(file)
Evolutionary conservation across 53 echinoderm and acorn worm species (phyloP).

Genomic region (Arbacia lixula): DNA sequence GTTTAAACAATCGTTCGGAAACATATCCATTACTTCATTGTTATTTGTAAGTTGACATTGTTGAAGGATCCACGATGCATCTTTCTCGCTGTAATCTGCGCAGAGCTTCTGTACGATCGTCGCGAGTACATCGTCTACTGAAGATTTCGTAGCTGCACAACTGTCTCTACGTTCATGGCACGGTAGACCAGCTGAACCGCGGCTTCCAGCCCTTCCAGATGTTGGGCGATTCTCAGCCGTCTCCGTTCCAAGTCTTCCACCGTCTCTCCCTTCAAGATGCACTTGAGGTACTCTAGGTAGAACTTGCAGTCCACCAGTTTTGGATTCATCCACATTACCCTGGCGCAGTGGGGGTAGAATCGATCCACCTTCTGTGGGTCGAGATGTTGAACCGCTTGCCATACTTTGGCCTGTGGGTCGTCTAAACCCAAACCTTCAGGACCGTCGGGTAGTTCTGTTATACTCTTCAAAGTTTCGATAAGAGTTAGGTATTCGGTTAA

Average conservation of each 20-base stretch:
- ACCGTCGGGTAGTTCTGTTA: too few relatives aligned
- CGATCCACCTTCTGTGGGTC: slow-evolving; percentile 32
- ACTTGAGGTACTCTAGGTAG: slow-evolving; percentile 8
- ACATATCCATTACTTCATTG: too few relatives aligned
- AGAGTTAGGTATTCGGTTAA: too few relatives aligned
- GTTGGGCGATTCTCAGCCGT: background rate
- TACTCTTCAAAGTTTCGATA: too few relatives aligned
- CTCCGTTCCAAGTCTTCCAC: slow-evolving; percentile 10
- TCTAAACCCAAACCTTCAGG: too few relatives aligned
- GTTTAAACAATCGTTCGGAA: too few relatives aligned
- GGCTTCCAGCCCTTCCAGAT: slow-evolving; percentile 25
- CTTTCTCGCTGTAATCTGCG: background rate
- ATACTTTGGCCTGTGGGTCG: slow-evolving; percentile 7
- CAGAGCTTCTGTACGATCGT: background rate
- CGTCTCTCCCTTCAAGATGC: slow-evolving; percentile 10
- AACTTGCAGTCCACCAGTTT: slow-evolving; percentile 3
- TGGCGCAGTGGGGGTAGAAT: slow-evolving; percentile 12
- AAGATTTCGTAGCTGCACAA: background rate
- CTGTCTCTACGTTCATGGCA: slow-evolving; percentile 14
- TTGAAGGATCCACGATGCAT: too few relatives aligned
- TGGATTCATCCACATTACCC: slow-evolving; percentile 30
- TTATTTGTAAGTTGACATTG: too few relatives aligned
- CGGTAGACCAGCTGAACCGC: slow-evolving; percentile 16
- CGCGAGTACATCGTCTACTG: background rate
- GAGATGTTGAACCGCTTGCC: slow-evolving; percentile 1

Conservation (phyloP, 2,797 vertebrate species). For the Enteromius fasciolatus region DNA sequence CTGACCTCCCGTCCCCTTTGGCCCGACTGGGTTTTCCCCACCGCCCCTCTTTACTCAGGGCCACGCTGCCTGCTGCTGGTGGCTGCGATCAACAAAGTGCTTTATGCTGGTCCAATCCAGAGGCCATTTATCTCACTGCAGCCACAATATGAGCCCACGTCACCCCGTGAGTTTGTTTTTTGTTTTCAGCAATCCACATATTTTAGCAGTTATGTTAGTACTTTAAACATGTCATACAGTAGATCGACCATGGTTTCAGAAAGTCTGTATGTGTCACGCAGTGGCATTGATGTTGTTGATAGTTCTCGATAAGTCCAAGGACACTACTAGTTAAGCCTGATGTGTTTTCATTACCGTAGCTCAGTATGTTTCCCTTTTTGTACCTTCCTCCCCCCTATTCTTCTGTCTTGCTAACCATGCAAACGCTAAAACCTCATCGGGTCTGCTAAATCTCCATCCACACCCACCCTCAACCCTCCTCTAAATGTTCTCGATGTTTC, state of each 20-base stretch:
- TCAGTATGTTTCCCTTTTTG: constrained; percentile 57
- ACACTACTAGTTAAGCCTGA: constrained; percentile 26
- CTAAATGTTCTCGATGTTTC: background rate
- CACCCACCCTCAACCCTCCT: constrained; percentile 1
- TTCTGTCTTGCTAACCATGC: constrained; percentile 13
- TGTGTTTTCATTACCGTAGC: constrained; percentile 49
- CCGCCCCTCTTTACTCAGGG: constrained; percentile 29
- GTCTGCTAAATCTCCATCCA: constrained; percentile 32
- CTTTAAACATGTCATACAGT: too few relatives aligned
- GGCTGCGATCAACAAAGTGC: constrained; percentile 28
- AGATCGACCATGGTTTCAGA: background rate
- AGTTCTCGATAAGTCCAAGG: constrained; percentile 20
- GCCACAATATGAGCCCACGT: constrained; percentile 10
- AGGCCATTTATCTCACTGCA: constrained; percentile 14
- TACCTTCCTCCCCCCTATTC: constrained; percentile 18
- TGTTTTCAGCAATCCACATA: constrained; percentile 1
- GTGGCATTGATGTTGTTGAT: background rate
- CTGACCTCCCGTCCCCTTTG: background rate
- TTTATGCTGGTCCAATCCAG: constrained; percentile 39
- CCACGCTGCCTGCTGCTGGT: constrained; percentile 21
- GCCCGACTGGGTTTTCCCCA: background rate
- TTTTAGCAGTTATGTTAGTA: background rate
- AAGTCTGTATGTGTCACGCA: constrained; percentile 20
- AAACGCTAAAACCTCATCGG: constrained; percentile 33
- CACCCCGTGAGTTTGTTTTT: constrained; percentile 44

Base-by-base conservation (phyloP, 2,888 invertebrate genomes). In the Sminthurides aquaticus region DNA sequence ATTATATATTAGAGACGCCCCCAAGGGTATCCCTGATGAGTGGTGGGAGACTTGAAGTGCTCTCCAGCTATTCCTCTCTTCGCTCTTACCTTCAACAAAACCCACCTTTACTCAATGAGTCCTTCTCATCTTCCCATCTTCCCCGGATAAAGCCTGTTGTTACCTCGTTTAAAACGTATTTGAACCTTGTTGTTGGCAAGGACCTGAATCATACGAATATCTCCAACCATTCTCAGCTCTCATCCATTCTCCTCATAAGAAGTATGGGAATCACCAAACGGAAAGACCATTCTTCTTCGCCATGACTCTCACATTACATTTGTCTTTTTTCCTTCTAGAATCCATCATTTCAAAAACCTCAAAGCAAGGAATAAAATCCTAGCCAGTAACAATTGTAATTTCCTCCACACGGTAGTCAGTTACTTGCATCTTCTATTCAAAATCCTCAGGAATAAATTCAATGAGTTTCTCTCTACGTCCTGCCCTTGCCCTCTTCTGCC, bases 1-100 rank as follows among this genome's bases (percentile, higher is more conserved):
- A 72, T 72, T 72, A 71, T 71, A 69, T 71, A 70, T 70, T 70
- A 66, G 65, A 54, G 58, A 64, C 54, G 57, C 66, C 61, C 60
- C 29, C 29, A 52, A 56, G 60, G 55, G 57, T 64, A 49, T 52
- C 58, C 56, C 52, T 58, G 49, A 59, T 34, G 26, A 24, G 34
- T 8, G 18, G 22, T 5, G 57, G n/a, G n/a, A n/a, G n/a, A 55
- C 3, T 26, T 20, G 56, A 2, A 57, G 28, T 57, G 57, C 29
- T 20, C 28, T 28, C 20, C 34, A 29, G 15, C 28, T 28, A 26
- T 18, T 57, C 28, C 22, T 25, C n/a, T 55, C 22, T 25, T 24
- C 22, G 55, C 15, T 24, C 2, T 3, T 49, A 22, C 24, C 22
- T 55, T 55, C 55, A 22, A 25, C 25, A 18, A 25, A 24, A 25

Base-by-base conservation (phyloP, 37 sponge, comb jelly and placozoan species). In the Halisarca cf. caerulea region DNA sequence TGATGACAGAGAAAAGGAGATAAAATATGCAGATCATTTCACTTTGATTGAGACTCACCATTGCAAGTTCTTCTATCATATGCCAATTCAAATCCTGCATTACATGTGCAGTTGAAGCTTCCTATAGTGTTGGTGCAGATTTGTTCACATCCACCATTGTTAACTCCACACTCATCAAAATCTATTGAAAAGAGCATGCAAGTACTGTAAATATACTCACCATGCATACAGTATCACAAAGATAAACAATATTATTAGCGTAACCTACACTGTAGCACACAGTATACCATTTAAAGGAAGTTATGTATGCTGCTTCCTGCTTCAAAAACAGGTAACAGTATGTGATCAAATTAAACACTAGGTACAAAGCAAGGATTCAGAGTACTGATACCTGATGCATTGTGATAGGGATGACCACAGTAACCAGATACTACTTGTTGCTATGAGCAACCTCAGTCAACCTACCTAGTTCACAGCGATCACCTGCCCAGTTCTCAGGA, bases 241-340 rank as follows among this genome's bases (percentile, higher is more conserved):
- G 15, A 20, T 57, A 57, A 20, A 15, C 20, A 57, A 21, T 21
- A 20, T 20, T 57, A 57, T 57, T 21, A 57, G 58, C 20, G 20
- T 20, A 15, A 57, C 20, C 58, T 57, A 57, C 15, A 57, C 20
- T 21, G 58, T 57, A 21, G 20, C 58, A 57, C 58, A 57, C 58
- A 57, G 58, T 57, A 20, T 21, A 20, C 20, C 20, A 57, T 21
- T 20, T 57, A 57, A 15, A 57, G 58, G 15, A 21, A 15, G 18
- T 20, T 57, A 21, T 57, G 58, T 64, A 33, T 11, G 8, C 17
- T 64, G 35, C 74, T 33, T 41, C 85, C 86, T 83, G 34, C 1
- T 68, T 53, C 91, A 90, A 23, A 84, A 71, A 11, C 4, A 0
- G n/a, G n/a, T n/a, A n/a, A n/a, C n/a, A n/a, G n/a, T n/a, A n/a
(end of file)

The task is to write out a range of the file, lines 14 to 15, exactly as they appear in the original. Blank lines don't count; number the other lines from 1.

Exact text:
- GGCTTCCAGCCCTTCCAGAT: slow-evolving; percentile 25
- CTTTCTCGCTGTAATCTGCG: background rate